The council of the future: starting with a simple conversation

22 May 2018

The council of the future: starting with a simple conversation

By Sophia Looney (@sophialooney)

The world around us is shifting, fast. The (relatively) predictable, safe relationships that councils have enjoyed with their local people are no longer the same. The power of movements, fuelled by dissatisfaction, digital platforms and disjointed expectations is changing relationships; the conversation with local people is having to change.

This revolution doesn’t feel like one we can stop, or even slow. How can our labyrinthine governance and necessary checks and balances cope with instant responses that are now demanded? The scale and the pace of change and the shift in expectations that it brings feels daunting.

But this isn’t necessarily a dystopian. The strengths that lie latent, both in frustrated citizens as service consumers and within the people who operate as service providers, employees of public services are strengths to be tapped, released and used. The frustration is an energy which, with the right platforms to support it, could be an energy which drives change and delivers outcomes.  The opportunity this presents us is enormous.

How can public bodies embrace this opportunity? What conditions which will allow public servants to truly understand the places in which they work and the energy that those communities command? To create a new relationship, dialogue will be difficult, uncomfortable and potentially painful. It will push against the structures we have created and often seek comfort from.

To see citizens as equals in a partnership to deliver outcomes, not just as the passive recipients of service decisions, they have to be present, in the room and central to the decision making.  We need to spend time with them, talking, building understanding. We need to have that dialogue directly. Not through intermediaries or via third party providers and not as an occasional afterthought, but to be frequently in the room with local people. How else can we bust our presumptions and prejudices about the skills, attributes and strengths that are there within the community?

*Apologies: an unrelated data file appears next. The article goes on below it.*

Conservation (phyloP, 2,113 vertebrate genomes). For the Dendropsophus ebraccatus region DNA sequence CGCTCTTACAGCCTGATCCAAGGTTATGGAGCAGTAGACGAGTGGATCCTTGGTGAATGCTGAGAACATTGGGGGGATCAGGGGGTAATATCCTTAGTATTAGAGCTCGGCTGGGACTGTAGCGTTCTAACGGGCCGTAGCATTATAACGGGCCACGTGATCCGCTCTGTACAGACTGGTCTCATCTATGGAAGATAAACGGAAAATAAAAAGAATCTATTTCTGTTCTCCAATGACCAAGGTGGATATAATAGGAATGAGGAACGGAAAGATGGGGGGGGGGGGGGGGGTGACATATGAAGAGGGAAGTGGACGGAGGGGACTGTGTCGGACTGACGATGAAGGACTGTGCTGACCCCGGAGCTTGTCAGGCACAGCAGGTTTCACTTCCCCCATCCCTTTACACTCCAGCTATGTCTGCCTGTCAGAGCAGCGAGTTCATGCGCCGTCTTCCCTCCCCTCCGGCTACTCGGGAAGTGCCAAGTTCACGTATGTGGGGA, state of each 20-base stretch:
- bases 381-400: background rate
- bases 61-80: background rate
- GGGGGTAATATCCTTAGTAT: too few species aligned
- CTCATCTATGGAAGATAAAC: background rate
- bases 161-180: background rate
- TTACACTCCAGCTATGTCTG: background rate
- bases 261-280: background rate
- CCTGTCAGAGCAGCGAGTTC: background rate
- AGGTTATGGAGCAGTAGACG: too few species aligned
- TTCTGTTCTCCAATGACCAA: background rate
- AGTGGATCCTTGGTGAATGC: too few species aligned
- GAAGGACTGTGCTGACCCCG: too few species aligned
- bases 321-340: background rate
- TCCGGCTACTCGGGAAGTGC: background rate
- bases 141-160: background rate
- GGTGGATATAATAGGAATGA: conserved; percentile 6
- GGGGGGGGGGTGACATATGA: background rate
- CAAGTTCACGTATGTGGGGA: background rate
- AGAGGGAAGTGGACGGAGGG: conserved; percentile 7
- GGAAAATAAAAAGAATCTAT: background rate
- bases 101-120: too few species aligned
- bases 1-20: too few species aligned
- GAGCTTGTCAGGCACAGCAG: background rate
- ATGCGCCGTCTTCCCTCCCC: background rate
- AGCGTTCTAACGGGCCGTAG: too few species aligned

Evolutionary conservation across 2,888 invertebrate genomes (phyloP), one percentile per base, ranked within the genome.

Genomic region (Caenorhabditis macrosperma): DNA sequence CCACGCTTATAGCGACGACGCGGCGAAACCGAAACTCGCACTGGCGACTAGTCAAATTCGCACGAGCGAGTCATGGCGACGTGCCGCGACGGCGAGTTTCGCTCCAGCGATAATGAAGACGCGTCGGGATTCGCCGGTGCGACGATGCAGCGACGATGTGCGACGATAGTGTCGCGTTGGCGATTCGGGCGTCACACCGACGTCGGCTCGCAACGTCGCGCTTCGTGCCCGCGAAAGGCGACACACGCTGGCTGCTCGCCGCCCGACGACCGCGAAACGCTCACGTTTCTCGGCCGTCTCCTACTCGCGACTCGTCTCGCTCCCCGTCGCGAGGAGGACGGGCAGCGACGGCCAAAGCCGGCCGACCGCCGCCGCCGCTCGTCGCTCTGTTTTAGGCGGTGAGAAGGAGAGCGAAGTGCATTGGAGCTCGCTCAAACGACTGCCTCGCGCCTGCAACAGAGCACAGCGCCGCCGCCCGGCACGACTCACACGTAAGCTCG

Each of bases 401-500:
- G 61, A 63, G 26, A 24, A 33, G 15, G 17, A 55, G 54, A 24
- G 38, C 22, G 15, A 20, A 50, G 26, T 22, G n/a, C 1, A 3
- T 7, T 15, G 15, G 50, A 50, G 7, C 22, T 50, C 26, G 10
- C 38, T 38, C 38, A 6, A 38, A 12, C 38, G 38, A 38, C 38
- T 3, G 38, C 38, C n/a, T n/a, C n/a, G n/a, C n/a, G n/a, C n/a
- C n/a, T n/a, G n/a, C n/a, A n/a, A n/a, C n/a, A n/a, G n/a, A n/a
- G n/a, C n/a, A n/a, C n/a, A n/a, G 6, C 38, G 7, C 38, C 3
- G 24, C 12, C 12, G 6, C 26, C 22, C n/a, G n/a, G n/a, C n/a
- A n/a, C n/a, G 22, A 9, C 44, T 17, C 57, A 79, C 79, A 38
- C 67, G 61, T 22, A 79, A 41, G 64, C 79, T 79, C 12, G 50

While this might be different from what we’ve got used to, it’s not as fundamentally different from what is at the core of public service. People are and always have been central to what we do, how we work and how we operate. Deep within the operational core of all public services is the interface. There, people are, day in, day out spending time directly with citizens. It is their voices that should be the starting point for the shift. They will be the nearest to the energy that is, without doubt, out there. With support, it is these public servants who can start a new conversation with people – maybe through different platforms and through different means – and create a new relationship with local people.

By bringing together the intelligence that these daily interactions attract, councils can start to change the way they think, to start working out how outcomes can really be delivered in partnership with local people.  This is more than just ‘big data’ or predictive analytics. While these perspectives are important, even they are not ready for the shift in power and the movements that are growing in our communities.  Conversations will need to happen not just with individuals, but with movements; not just directly but through a range of new and different platforms. All of which will have to shift the way we think about organisational form.

So where do we start?

  • Recognise the power of the day to day interactions you are already having – and don’t lose the intelligence these can provide in the speed to optimise. What are people really saying to you? What are the front line of the workforce hearing? Is anyone really listening to the insight this provides? Get to the messages which already sit behind the numbers.
  • Find new ways to have direct conversations with local people – and encourage everyone to find time to do this. Talk to people about their experience of the places they use when you are out and about. Take time to visit the points of public service – libraries, leisure centres or the local café and strike up a conversation.  Value the interaction for the relationships that can be built and the trust that could start to be built.
  • Recognise that it can be daunting – contact with local people isn’t something public servants do frequently in many roles – they will need support and help. Look to find ways to do this and value it as important part of the work we all do.
  • Gathering broader, different insights can help support different ways to solve problems. Stop yourself jumping to solution before you really have spent the time to gather insight and new perspectives on the challenges you face.

As movements of power change and the context of our work shifts, the ambiguity and uncertainty can be daunting. But the opportunity it presents is enormous and one which we should embrace; starting with a simple conversation.  

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